Last modified on

Posted by on in Paths Blogs

The fifth constellation Ptolemy made famous was the constellation Aries: the ram. Obviously, this constellation is still recognized by modern astronomers. For the story of the constellation Aries, we have to go back to the Argo Navis: the ran the constellation resembles was the very same ram that carried the young king Phrixos to the palace of Helios before he could be killed in a plot by his step-mother.


The myth of the ram with the golden wool is part of the myth of Iásōn. Phrixos (Φρίξος) was the son of Athamas, king of Boiotia, and Nephele (a goddess of clouds). His twin sister Helle and he were hated by their stepmother, Ino. So hated, in fact, that Ino burned the local crops and asked for an oracular message to see if the Theoi were angry at her husband's people. She bribed the messengers to tell her husband that the Theoi were, indeed, angry at him. To appease Them, Phrixos and Helle had to be sacrificed. Pious Athamas did as he was told, but just before they could be killed, a ram with golden wool appeared by order of Nephele, and carried the children off.

The ram flew over the ocean and Helle looked down. Spooked by the height, she fell off of the back of the ram, leading to her death. The stretch of water she fell into was called the Hellespontos (Ἑλλήσποντος), literally 'Sea of Helle', a narrow strait in northwestern Turkey connecting the Aegean Sea to the Sea of Marmara. It was later renamed Dardanellia (Δαρδανέλλια).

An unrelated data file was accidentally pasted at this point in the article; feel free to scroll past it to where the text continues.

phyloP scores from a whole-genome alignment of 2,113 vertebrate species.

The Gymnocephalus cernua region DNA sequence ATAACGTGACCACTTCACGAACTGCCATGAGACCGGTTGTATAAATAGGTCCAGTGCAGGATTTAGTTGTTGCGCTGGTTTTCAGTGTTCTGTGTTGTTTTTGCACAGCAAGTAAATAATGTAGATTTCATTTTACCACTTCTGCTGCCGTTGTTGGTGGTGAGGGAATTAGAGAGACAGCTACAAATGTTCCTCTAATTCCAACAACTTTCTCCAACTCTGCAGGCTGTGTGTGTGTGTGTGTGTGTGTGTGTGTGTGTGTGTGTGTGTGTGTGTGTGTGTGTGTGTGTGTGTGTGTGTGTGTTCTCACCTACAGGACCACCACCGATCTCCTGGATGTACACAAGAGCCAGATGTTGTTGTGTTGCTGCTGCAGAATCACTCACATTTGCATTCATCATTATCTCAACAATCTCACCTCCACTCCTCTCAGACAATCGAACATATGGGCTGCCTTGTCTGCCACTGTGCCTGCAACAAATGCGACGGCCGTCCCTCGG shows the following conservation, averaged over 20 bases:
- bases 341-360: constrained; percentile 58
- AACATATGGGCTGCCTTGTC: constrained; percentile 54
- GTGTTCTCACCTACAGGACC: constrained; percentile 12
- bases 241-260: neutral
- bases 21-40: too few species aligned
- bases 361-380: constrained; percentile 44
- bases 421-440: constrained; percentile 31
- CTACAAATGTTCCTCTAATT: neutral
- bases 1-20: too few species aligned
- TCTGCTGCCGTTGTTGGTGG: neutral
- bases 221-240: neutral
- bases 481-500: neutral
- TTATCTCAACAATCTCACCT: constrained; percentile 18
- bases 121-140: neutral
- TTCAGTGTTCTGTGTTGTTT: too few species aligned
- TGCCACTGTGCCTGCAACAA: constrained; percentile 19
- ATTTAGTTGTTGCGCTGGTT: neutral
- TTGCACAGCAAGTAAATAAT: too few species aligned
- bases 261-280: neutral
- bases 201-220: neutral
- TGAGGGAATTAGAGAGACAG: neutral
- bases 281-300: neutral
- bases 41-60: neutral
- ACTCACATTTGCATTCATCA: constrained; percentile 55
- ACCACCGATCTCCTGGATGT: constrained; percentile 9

The ram, unfortunately did not get to live a long, healthy life. As soon as the ram delivered Phrixos to the palace of King Aeëtes--the son of the sun god Helios--on Colchis, it was sacrificed to Zeus. Its golden fleece was hung from a tree in a sacred grove of Ares, guarded night and day by a dragon that never slept. Iásōn eventually slew the dragon with Mēdeia's help and took the fleece back to Iolkos. The ram, after being sacrificed, was placed into the sky by Zeus.

The constellation Aries is visible at latitudes between +90° and −60° and is best visible at 21:00 (9 p.m.) during the month of December.

Last modified on

Posted by on in Paths Blogs

Welcome to another installment of the constellation series. I'm on a mythology binge so I thought it was time. As the fourth constellation, I have for you Argos Navis, a collection of constellations which together form the ship Argo, on which the Argonauts (Argonautai, Ἀργοναῦται) sailed to find the Golden Fleece.

Last modified on

Posted by on in Culture Blogs
Sabbats by the Stars

Many contemporary Pagans use some form of the Wheel of the Year to mark the Sabbats, the eight times of ritual celebration usually determined by the sun's procession, and the general seasons we experience. At least, that's what I was always led to believe during much of my training with different groups and traditions. Solstice and equinox mark the quarters of the wheel, and the midpoint between covers the "cross quarters". The odd thing is that we rarely actually do what we're saying we're doing here.

Last modified on
Recent Comments - Show all comments
  • Diotima
    Diotima says #
    Well said, Peter, and I couldn't agree more. As an astrologer, I have always celebrated the cross-quarters astronomically -- when
  • Peter Beckley
    Peter Beckley says #
    I understand where you're coming from, Joseph, and appreciate your viewpoint on it. I think we both make the point that the calend
  • Joseph Bloch
    Joseph Bloch says #
    It's always been something of a truism in my neck of the Heathen woods that our ancestors in northwestern Europe didn't really rel

Additional information